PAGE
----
For power to be transported, we can then look at the Poynting vector. Often we think of the Poynting vector $S$ when thinking of waves, but it also works for this case with $S=E \times B$. Note it doesn't have any charge density built into the expression. Outside the wire $E\times B$ points in the same direction of the wire and is carrying the power.

Note, that you can also compute the Poynting vector for inside the wire with $E$ pointing in the axial direction and the $B$ field inside the wire in the circumferential direction. This gives the joule heating and is pointing radially into wire and the magnitude would be be the potential difference times the current, or in electrical engineering terms the Power is VI.


The relation $\mathbf{j}(\mathbf{r}) = \sigma(\mathbf{r}) \mathbf{e}(\mathbf{r})$, or its inverse $\mathbf{e}(\mathbf{r}) = \rho_R(\mathbf{r}) \mathbf{j}(\mathbf{r})$, is a local relation between the value of the current vector field $\mathbf{j}$, the resistivity $\rho_R(\mathbf{r})$ or the conductivity $\sigma(\mathbf{r})$ and the electric field $\mathbf{e}$ at the point $\mathbf{r}$ in space, for a Ohmic medium, defined as a medium where the current vector is proportional to the electric field.

If you feel confused by the fact the in the interior of a perfect conductor there is a current, but the electric field is approximately zero, this agrees with the Ohm's law: a perfect conductor has approximately zero resistivity, $\rho_R(\mathbf{r}) = 0$, and thus the electric field is $\mathbf{e}(\mathbf{r}) = 0$, whatever the value of current vector $\mathbf{j}(\mathbf{r})$ is. The surface charge distribution, that can model a very thin layer of net charge distribution (as a first approximation if we're not interested in the charge distribution in the radial dimension), is approximately uniform on a straight perfect conductor wire, since charge gradient would produce non zero electric field and thus a infinite current, since $\sigma = \frac{1}{\rho_R} \rightarrow \infty$. This microscopic description coincides with the macroscopic engineering description of the circuit, with no potential difference between two end of a perfect conductor wire.

In a Ohmic resistor, the resistivity is non-zero, and thus an electric field must exists in every point where the current vector is non-zero. This electric field is generated by non uniform distribution of electric charges. We get its macroscopic constitutive law from the macroscopic description, by means of integration over a volume of the resistor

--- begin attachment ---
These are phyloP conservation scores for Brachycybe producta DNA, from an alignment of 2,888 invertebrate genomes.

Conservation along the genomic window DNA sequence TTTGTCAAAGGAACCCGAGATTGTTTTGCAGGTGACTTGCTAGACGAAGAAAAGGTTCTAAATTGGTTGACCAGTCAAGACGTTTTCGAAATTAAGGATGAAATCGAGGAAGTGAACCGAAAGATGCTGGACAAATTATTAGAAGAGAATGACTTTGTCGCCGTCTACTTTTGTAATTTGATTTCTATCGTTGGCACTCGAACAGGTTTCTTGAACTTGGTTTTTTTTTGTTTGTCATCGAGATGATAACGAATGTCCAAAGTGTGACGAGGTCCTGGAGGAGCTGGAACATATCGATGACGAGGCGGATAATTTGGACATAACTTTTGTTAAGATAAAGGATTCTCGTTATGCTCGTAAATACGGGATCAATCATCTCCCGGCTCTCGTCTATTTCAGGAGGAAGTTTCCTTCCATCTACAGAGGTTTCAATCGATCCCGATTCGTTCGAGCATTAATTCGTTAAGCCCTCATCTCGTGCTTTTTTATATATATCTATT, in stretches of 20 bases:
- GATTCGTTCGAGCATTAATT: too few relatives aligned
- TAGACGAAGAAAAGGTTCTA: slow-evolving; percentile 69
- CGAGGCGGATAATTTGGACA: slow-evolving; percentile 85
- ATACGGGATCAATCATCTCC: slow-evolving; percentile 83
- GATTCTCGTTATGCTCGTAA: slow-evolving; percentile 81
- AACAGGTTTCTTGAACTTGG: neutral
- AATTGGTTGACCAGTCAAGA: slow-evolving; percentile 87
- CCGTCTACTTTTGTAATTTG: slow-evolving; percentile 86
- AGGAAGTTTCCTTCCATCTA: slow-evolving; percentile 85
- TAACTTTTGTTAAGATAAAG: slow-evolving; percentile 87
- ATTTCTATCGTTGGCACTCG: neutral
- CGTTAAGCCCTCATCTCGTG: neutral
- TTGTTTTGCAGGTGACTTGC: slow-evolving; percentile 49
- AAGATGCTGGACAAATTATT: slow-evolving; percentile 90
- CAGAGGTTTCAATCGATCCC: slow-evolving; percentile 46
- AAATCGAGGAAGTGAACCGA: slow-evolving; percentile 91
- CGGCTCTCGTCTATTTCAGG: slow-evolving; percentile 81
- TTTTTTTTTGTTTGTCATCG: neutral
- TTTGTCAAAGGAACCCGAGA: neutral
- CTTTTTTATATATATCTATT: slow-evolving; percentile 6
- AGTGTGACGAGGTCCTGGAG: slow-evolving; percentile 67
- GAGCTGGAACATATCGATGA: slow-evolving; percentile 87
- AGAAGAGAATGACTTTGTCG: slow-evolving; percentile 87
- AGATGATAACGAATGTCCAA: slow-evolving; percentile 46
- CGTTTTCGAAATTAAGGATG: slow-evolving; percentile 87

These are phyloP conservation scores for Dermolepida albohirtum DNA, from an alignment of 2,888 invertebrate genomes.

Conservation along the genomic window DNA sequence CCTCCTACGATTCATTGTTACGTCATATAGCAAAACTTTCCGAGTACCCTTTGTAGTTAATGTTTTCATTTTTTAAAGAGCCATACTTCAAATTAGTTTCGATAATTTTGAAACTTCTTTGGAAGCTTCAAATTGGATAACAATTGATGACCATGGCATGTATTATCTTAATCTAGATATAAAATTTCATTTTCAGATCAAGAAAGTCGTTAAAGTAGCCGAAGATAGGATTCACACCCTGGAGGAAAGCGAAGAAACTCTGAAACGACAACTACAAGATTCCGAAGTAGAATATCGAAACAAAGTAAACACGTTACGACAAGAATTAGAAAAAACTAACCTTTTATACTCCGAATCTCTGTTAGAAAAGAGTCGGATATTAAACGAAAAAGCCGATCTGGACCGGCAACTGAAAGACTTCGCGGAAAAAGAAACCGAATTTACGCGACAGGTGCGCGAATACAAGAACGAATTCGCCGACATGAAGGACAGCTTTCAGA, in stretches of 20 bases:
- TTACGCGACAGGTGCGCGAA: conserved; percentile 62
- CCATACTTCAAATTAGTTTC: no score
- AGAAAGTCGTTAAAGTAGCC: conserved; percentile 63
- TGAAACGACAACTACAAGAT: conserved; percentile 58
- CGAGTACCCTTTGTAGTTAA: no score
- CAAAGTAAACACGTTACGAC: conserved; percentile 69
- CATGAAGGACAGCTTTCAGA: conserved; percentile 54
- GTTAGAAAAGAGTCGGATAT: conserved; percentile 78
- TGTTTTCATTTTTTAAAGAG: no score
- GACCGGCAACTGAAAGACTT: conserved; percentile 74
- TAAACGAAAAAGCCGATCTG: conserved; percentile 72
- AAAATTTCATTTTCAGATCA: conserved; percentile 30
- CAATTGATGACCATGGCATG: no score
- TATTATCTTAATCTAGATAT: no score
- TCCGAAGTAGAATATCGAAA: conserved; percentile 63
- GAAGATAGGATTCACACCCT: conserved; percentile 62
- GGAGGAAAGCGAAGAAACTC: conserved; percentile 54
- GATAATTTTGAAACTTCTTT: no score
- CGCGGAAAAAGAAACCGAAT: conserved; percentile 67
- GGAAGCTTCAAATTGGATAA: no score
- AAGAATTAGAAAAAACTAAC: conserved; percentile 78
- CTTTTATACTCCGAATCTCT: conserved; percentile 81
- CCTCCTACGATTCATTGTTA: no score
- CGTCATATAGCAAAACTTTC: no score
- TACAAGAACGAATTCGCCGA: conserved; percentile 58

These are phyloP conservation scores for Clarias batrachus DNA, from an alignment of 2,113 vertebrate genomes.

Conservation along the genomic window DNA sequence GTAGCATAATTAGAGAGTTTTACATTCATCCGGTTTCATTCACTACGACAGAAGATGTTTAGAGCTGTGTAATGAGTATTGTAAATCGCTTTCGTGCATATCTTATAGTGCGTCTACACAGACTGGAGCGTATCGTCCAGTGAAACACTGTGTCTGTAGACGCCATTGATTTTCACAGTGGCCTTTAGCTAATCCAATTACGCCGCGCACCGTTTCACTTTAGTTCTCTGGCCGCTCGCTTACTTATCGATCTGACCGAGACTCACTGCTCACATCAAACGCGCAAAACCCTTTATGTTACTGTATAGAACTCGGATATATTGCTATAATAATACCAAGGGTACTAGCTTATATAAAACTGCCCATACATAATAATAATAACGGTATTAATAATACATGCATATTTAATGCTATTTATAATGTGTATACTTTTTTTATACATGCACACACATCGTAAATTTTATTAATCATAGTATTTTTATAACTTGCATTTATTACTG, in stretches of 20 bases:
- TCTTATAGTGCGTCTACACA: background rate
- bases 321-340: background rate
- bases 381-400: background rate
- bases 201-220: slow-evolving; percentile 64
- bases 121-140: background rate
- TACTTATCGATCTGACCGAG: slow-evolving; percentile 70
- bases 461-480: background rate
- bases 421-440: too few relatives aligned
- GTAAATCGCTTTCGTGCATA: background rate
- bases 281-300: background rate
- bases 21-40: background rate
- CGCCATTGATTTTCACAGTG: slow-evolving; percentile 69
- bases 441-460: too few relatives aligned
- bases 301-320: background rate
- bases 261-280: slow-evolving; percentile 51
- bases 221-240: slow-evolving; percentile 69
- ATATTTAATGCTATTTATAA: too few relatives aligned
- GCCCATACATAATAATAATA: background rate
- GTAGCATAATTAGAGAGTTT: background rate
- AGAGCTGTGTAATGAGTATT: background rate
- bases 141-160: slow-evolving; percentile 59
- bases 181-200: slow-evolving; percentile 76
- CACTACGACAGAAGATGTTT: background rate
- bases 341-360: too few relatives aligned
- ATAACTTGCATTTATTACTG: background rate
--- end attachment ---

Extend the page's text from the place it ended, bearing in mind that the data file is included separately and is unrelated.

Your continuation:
$\displaystyle \int_{dV} \mathbf{e} \cdot \mathbf{\hat{t}} = \int_{dV} \rho_R \mathbf{j} \cdot \mathbf{\hat{t}}$,

being $\mathbf{\hat{t}}$ the unit vector along the center line of the conductor. Splitting the volume integral on $dV$ as a surface integral on the section of the element $S$ and a line integral along an elementary section of the element $d\ell$, assuming $\rho_R$ uniform, we get

$\displaystyle \int_S \underbrace{\int_{d\ell} \mathbf{e} \cdot \mathbf{\hat{t}}}_{ d V } = \rho_R \int_{d \ell} \underbrace{\int_S \mathbf{j} \cdot \mathbf{\hat{t}}}_{i} $$\qquad \rightarrow \qquad $ $dV = \underbrace{\rho_R \dfrac{d \ell}{S}}_{d R} i = dR \ i$,

we found the elementary potential drop $dV$ in the resistor is proportional to the electric current $i$ by means of the elementary electric resistance $dR$ of the elementary part of the resistor of length $d\ell$. If the electric resistance is constant along the conductor, we get the elementary first and second Ohm's law for a Ohm's resistor

$\Delta V = R i$, with $R = \rho_R \dfrac{\ell}{S}$

  • $\begingroup$ I think the op wants to know if the $E$ that of the battery or that of inside the wire which develops due to the rings of charges. $\endgroup$
    – a_i_r
    Oct 30, 2022 at 17:17
  • $\begingroup$ The electric field in a point is just the superposition of the electric fields produced by all the components in the field. $\endgroup$
    – basics
    Oct 30, 2022 at 17:43
  • $\begingroup$ On one hand you can ask what is the value of the electric field in a point, on the other hand you can ask what creates that field: what creates electric field is the combination all the charges in the domain), in steady conditions (so that we can ignore the coupling from varying magnetic field to the electric field). The value of the field in a point is the sum of the field produced by charges, or generally components $\endgroup$
    – basics
    Oct 30, 2022 at 17:55